Articles | Volume 15, issue 16
Atmos. Chem. Phys., 15, 9253–9269, 2015
https://doi.org/10.5194/acp-15-9253-2015
Atmos. Chem. Phys., 15, 9253–9269, 2015
https://doi.org/10.5194/acp-15-9253-2015

Research article 20 Aug 2015

Research article | 20 Aug 2015

Organic photolysis reactions in tropospheric aerosols: effect on secondary organic aerosol formation and lifetime

A. Hodzic et al.

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Cited articles

Aumont, B., Szopa, S., and Madronich, S.: Modelling the evolution of organic carbon during its gas-phase tropospheric oxidation: development of an explicit model based on a self generating approach, Atmos. Chem. Phys., 5, 2497–2517, https://doi.org/10.5194/acp-5-2497-2005, 2005.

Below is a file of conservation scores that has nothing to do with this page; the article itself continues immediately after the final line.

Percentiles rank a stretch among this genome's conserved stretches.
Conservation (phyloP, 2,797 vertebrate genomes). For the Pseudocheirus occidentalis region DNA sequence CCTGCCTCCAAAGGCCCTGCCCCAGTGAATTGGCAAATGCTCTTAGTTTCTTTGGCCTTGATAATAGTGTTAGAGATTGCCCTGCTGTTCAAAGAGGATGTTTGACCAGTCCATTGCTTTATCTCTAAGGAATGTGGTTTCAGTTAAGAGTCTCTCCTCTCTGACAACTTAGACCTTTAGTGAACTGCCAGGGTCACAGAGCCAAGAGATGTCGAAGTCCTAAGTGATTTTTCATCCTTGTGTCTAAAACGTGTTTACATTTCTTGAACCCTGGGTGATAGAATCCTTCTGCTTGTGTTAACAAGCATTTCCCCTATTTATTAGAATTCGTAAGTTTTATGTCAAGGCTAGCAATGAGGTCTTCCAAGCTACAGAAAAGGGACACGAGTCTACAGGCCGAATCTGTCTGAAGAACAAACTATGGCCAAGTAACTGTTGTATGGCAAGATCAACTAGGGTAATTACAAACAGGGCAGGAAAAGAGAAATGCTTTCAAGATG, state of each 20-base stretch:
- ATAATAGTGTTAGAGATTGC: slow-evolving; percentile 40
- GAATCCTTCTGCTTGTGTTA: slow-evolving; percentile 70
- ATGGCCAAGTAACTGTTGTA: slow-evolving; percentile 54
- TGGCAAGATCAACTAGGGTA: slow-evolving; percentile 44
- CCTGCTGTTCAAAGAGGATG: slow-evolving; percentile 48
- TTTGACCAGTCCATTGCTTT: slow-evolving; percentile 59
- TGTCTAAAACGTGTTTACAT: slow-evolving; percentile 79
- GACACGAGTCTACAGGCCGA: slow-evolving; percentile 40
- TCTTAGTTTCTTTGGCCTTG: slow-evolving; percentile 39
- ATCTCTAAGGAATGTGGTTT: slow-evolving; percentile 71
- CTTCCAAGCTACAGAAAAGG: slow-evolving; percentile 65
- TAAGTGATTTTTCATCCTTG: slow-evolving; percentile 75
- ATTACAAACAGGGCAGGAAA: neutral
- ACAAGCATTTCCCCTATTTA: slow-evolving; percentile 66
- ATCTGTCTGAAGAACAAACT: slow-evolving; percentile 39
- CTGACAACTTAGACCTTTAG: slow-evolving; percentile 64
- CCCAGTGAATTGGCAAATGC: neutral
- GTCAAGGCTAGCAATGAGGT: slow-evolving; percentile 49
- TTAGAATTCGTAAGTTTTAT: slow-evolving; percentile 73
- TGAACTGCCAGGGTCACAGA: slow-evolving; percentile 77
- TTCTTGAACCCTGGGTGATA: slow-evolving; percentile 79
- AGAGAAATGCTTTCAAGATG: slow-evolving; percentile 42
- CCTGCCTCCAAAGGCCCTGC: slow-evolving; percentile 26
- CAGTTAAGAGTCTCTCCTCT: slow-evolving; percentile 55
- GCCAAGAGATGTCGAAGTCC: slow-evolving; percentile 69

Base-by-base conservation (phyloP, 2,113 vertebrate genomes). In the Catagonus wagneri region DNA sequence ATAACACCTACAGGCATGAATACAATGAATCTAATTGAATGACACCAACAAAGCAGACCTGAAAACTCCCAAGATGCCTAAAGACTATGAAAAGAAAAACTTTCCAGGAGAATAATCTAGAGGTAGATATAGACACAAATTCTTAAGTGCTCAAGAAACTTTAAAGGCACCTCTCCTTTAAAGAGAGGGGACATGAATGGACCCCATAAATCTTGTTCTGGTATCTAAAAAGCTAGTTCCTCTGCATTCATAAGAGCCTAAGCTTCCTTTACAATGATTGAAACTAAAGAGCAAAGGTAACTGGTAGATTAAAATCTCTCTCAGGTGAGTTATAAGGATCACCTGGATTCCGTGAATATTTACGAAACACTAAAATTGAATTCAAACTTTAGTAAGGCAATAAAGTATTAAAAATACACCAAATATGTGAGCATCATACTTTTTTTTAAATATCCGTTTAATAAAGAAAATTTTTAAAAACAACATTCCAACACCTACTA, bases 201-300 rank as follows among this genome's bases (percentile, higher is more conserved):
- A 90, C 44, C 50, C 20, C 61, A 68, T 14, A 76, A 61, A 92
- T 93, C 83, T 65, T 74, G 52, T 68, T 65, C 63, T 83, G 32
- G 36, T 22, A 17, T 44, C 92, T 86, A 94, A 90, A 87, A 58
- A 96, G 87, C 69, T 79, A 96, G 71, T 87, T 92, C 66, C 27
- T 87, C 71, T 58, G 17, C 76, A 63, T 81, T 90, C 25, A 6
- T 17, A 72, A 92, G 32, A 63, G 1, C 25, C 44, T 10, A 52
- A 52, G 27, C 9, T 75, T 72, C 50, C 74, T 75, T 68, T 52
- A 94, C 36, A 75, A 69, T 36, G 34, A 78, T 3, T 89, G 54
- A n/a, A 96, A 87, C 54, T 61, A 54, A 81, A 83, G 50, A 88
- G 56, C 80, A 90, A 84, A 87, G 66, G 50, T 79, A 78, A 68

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Bones, D. L., Henricksen, D. K., Mang, S. A., Gonsior, M., Bateman, A. P., Nguyen, T. B., Cooper, W. J., and Nizkorodov, S. A.: Appearance of strong absorbers and fluorophores in limonene-O3 secondary organic aerosol due to NH^+4-mediated chemical aging over long time scales, J. Geophys. Res.-Atmos., 115, D05203, https://doi.org/10.1029/2009JD012864, 2010.
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Our study combines process and global chemistry modeling to investigate the potential effect of gas- and particle-phase organic photolysis reactions on the formation and lifetime of secondary organic aerosols (SOAs). Photolysis of the oxidation intermediates that partition between gas and particle phases to form SOA is not included in 3D models. Our results suggest that exposure to UV light can suppress the formation of SOA or even lead to its substantial loss (comparable to wet deposition).
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